How to Pick a Health Plan

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This open-enrollment season, many employees will have to decipher a confusing alphabet soup of options. Do you stick with an HMO, a PPO or a POS? Or should you switch to an increasingly popular CDHP, which can include an HDHP paired with an HSA or an HRA?

As employers struggle to contain health costs by paring their contributions to employee health coverage, that alphabet soup is here to stay. So you will need to figure out what these different options mean to you as a consumer.

Why don’t I start with the increasingly common CDHPs, or consumer-driven health plans, which are anything but driven by consumers because if they were, they’d be much easier to understand. Let’s not kid ourselves: These plans are being driven by employers desperate to reduce their health care contributions.

A CDHP allows you to choose your own health care providers, although out-of-network services may cost more. Depending on the account, unused dollars can be rolled over to the next year to offset future expenses.

Within a CDHP you can have a high-deductible health plan or HDHP, which when you boil it down is really a catastrophic insurance plan. The premiums are inexpensive but you have to pay in some cases several thousand dollars of your health care expenses before your health plan pays any benefits. The deductibles are at least $1,050 for single coverage and $2,100 for family coverage.

An HDHP can be coupled with a health savings account, or HSA, which is a tax-advantaged account that allows you to set aside pre-tax money to help with medical expenses. The total annual out-of-pocket expenses, not counting premiums, can be as much as $5,250 for a single person or $10,500 for a family.

A health reimbursement arrangement, or HRA, is an employer-paid benefit in which an employer agrees to cover health care costs up to a set amount. The funds, which can range from $1,000 for singles to $3,000 for families, are available to pay for deductibles, co-payments and other qualified medical expenses. Once the allotted money is spent, you cover health care costs at 100 percent until you reach your deductible, typically $1,000 for single coverage and $2,000 for a family. Once the deductible has been met, another level of co-payments kicks in, and that can vary depending on the plan established by your employer. Out-of-pocket expenses at this point are usually capped.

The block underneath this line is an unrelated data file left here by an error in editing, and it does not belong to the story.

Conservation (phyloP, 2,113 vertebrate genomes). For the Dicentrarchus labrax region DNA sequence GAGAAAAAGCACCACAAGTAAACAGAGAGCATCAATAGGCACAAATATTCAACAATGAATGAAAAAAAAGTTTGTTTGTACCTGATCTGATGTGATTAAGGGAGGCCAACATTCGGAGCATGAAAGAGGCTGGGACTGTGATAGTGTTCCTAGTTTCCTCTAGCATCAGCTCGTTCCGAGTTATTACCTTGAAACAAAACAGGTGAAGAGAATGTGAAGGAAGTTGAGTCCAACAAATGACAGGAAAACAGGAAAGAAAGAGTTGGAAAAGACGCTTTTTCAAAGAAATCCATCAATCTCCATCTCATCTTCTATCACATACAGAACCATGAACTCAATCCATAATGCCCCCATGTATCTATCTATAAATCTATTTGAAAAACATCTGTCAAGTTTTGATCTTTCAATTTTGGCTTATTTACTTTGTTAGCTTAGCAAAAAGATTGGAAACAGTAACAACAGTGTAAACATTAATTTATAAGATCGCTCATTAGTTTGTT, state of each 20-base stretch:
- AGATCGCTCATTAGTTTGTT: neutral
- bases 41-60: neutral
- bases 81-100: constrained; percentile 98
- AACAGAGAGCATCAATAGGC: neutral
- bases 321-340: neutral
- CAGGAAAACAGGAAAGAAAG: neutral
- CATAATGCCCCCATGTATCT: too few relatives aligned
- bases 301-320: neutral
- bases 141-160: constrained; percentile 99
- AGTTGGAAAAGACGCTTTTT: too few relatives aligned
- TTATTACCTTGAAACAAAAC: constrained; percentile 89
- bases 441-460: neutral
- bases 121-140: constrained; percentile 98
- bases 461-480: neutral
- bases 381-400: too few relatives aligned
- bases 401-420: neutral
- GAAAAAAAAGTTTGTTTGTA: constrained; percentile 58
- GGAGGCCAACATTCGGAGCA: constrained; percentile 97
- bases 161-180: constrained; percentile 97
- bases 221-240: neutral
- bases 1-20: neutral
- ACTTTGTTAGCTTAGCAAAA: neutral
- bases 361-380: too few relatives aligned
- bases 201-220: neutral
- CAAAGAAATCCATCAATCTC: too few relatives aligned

As with all CDHPs, the cost of preventive care, such as annual physicals, immunizations, OB/GYN visits, may be completely covered and won’t count against your health care account.

Let’s move on to some of the more-familiar options. As many of you know, a health maintenance organization, or HMO, requires you to select a primary care physician, or PCP, from a network of physicians who work for the HMO. Your PCP has to refer you to a specialist, should you need one.

Depending on the plan, an HMO is typically the cheapest, usually requiring a co-payment for most visits. One of the biggest disadvantages of an HMO is that you are limited to the physicians and specialists in the plan.

A preferred provider organization, or PPO, allows you to choose any provider you want. With this plan get higher benefits for using preferred or in-network physicians and hospitals. PPOs generally have slightly higher premiums for comparable benefits or require that you pay slightly more out of pocket than HMO plans.

A point-of-service plan, or POS, is a hybrid of an HMO and PPO. With this plan, you use both in-network and out-of-network providers. Like an HMO, you choose an in-network doctor to be you primary care physician, and like a PPO, you can go outside of the network for health-care services. However, if you choose an out-of-network provider, you’ll get a lower benefit.

If you or your family members are healthy, choosing a consumer-driven plan could save you a lot of money. That is if you stay healthy.

Selecting among the different health plans hinges on your ability to predict the likelihood that you or a covered family member will get sick. If you can afford high deductibles and expenses not covered by the plan, it may be worth the money you save over the years in lower premiums.

In past years, I might have elected a consumer-driven plan. My husband and I are good savers so we wouldn’t have a problem with high deductibles.

But then a few years ago, my daughter Olivia was diagnosed with juvenile rheumatoid arthritis. Within a month of that diagnosis, she developed a rare complication of the disease and as a result was hospitalized for several months. She ended up needing chemotherapy and expensive, experimental drugs to save her life.

One month we had a healthy, happy seven-year-old, the next month she was near death and racking up a hospital bill that topped six figures. Had we been covered by a consumer-driven plan, we would have had to come up with several thousand dollars on top of any premiums paid. We would have blown through any money saved in a HSA within a week or two.

That’s life, of course. You can’t predict what will happen.

By Michelle Singletary

About The Author

George Morris

In his 40-plus-year newspaper career, George Morris has written about just about everything -- Super Bowls, evangelists, World War II veterans and ordinary people with extraordinary tales. His work has received multiple honors from the Society of Professional Journalists, the Louisiana-Mississippi Associated Press and the Louisiana Press Association. He avoids debt when he can and pays it off quickly when he can't, and he's only too happy to suggest how you might do the same.